24ICD-9 Codes ICD-10 CodesEffective October 1, 2014 the ICD-9 code sets will be replaced by ICD-10 code setsTo stay up to date see:
25Common Private Insurance Companies in Massachusetts Blue Cross Blue ShieldHarvard PilgrimTufts HealthAetnaFallon CommunityUnited Healthcare
26Exploring Medicare & Medicaid MNT Provider Newsletter is a fantastic resource
27MedicareFederal health insurance program for people age 65 and older, people of any age with permanent kidney failure and certain disabled people under age 65.Managed by the Centers for Medicare & Medicaid Services, part of the Department of Health & Human ServicesMedicare Part A (Hospital Insurance)Medicare Part B (Medical Insurance)DSMT Recognized Program Information
29ObesityEffective November 29, 2011 Medicare covers screening and intensive behavioral counseling for obesity by primary care providers in primary care settings for Medicare beneficiaries with BMI ≥ 30.CMS does not preclude Primary Care Practitioners from referring eligible beneficiaries to other practitioners for counseling, however, coverage remains only in the primary care setting.
30Cardiovascular Disease Effective November 9, 2011 Medicare covers an annual visit for intensive behavioral counseling for cardiovascular disease to promote a healthy dietLimits this service to the primary care settingRDs should work collaboratively with primary care providers to provide counseling, however, the services would be billed under the physician
31Annual Wellness Visit (AWV) As a result of the Affordable Care Act, within 12 months of enrolling in Medicare Part B, new Medicare beneficiaries are eligible for a one time “Welcome to Medicare Visit”Annual wellness Visit can be billed annually provided 11 full months has passed since the last visit for these services from the physician/practice.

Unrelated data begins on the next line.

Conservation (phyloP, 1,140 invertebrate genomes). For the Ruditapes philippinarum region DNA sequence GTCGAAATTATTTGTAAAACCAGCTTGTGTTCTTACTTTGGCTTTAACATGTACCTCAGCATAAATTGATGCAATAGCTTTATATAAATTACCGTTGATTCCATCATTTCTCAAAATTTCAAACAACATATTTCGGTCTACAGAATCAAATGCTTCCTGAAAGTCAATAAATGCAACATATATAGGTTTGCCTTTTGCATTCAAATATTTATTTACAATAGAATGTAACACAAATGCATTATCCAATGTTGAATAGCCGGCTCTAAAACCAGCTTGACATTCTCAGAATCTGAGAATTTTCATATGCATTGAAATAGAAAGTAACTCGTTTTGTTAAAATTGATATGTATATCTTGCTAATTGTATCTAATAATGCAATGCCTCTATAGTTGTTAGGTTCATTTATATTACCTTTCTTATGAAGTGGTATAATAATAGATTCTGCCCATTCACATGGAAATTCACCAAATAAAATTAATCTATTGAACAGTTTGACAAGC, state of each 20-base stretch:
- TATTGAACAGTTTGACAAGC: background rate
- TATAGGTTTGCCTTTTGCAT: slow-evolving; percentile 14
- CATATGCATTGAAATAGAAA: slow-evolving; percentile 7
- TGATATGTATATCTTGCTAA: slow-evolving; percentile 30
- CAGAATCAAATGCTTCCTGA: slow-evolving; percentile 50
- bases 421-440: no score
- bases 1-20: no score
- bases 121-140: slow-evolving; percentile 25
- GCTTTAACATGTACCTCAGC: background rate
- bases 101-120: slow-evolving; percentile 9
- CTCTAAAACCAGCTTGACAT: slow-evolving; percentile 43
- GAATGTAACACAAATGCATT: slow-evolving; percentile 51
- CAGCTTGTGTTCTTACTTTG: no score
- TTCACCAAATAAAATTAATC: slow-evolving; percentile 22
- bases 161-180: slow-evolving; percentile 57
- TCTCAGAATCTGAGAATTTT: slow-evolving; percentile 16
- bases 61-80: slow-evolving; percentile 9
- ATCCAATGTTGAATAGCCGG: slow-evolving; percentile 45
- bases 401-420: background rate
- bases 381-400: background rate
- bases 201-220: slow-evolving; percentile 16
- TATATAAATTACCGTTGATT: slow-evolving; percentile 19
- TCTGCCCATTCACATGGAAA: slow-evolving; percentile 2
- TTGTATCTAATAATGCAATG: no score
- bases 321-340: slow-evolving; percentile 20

32Who Can Provide AWV Service The Centers for Medicare & Medicaid Services (CMS) allow the AWV to be provided by:physicians (MD or DO)physician assistants, nurse practitioners, clinical nurse specialistsmedical professionals (health educators, registered dietitians, or nutrition professionals, or other licensed practitioners) or a team of such medical professionals, working under direct supervision of a physician
33Direct Supervision CMS defines “direct supervision” as follows: “Direct supervision in the office setting means the physician must be present in the office suite and immediately available to furnish assistance and direction throughout the performance of the procedure.” The physician does not need to be in the room when services are provided. If an RD is going to provide all or part of the AWV, he or she must be present in the physician’s office during this visit.
34Initial AWV – Required Components Health risk assessmentMedical/family historyMeasurement of height, weight, body mass index, blood pressure and other routine measurements as deemed appropriateA list of current providers and suppliersScreening for cognitive impairmentsScreening for depressionAssessment of functional statusEstablishment of a written screening scheduleEstablishment of a list of risk factors and conditions for which treatment is being received or recommendedPersonal health advice and appropriate referrals for education or preventive services
35Initial AWV – Billing and Coding RDs cannot directly bill for the service; the service must be provided under "direct supervision" of the physicianBilled using code G0438Can be billed once in a beneficiary's lifetimeNo specific diagnosis codes are required, but one must be included on the claim. Medical providers should choose an ICD-9-CM diagnosis code or contact the local Medicare Administrative Contractor for appropriate guidance.